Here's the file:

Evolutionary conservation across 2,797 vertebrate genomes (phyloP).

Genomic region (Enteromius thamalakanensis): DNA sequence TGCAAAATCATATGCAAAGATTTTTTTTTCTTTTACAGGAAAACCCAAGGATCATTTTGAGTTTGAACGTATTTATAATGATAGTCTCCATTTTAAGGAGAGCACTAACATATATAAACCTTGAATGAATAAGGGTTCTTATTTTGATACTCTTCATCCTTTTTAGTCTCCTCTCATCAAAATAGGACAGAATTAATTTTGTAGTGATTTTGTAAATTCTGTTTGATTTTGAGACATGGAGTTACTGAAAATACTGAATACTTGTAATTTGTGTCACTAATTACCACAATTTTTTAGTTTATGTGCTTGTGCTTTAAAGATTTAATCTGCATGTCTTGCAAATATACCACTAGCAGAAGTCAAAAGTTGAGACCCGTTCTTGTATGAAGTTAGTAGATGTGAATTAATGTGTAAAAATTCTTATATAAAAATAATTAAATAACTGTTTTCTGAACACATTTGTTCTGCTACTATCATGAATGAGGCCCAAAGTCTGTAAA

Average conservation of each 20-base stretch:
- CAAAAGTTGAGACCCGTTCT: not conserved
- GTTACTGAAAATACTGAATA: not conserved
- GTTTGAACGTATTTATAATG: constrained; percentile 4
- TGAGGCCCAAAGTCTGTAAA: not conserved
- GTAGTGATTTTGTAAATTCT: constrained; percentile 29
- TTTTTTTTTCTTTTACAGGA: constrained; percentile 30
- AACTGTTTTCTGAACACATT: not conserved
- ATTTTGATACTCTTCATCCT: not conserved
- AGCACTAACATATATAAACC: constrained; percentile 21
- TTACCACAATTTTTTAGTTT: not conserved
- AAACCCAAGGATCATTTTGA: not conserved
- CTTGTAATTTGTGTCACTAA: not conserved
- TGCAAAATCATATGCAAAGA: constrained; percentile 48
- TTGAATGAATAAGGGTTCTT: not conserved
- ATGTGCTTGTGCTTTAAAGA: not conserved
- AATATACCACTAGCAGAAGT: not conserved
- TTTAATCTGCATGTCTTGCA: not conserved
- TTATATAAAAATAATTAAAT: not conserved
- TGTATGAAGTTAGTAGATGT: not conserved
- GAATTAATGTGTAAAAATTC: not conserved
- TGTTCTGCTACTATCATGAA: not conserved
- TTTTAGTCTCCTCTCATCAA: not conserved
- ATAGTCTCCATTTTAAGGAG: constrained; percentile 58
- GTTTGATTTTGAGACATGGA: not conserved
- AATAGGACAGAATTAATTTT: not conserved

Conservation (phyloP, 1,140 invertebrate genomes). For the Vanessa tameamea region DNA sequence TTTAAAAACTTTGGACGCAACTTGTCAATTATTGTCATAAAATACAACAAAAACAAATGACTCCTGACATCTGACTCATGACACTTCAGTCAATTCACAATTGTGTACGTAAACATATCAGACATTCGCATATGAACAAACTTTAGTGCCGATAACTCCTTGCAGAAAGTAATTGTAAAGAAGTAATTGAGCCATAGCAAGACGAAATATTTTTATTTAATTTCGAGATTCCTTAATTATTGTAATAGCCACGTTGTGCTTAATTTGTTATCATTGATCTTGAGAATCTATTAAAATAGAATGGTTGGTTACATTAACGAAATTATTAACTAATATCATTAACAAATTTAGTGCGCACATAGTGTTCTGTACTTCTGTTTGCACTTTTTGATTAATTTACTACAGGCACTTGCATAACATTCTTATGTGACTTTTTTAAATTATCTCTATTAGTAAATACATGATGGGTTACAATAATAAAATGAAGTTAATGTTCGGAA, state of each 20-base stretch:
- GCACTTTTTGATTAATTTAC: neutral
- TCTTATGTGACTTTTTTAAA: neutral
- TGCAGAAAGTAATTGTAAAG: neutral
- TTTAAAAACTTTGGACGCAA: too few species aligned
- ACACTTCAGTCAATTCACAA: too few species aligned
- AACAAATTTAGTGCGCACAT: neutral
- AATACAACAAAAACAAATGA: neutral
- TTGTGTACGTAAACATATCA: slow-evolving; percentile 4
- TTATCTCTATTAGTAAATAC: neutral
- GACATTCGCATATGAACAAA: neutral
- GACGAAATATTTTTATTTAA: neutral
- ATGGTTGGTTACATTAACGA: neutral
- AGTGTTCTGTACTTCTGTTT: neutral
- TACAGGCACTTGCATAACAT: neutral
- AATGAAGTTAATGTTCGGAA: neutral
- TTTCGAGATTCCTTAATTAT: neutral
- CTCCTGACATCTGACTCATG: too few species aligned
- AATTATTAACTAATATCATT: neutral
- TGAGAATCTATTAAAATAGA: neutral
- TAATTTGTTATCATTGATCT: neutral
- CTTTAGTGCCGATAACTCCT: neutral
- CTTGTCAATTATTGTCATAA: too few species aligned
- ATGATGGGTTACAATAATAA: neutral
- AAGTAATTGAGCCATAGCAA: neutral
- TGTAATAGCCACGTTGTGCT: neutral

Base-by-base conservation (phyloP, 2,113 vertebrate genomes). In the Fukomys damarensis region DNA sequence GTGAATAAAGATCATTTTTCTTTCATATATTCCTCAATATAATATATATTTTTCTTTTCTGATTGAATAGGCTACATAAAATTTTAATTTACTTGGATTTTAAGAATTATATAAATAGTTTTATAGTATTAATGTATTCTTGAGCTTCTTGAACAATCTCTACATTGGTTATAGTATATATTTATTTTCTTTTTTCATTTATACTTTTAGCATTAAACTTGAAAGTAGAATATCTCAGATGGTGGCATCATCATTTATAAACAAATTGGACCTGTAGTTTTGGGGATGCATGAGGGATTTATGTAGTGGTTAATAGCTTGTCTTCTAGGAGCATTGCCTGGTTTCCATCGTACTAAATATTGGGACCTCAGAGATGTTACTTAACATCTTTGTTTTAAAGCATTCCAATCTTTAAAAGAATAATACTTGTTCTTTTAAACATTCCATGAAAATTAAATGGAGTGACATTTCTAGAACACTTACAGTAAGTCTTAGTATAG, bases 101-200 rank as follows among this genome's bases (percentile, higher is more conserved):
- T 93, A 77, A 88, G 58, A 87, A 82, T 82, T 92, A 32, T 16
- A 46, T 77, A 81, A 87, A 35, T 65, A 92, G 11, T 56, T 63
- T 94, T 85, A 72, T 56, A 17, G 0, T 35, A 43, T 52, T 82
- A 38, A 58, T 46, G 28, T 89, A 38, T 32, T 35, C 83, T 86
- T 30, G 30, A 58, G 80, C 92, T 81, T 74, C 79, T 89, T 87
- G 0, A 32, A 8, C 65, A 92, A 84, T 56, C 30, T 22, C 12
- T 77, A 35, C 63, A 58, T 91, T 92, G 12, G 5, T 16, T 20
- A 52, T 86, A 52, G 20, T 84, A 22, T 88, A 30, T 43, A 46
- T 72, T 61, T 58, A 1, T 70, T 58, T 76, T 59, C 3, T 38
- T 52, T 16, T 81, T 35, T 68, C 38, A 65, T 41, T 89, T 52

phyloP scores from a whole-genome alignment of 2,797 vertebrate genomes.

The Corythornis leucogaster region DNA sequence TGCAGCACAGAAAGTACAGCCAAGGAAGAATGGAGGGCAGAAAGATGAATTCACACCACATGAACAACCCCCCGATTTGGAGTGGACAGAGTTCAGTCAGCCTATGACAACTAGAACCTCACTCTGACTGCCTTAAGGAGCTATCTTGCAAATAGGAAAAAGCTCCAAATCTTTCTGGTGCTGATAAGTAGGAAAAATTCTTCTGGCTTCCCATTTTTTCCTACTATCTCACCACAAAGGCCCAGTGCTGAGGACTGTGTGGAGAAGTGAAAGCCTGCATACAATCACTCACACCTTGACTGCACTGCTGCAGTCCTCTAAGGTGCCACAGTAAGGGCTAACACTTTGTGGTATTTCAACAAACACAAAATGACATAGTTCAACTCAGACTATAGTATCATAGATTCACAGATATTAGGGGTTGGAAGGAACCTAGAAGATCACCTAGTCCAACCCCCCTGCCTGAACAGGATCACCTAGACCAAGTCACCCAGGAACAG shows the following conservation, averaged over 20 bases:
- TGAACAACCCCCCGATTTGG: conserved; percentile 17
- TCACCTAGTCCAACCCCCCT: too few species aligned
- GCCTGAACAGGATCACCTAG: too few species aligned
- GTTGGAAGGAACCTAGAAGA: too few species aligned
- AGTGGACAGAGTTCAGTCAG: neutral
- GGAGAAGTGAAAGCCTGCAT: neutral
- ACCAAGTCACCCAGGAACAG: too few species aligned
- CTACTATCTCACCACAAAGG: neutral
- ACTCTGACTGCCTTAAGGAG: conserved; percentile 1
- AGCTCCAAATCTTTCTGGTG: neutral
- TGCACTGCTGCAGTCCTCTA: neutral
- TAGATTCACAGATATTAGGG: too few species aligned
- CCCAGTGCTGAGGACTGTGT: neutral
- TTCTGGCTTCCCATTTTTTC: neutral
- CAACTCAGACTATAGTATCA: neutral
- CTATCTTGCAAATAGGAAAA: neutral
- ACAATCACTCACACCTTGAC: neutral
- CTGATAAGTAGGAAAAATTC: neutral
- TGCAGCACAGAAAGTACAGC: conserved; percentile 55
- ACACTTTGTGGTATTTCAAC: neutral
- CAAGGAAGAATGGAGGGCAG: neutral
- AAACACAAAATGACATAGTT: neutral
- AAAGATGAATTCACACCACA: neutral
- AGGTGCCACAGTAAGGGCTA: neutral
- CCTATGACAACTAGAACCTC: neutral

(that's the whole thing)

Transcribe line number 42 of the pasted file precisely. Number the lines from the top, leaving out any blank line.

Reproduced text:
- AGTGTTCTGTACTTCTGTTT: neutral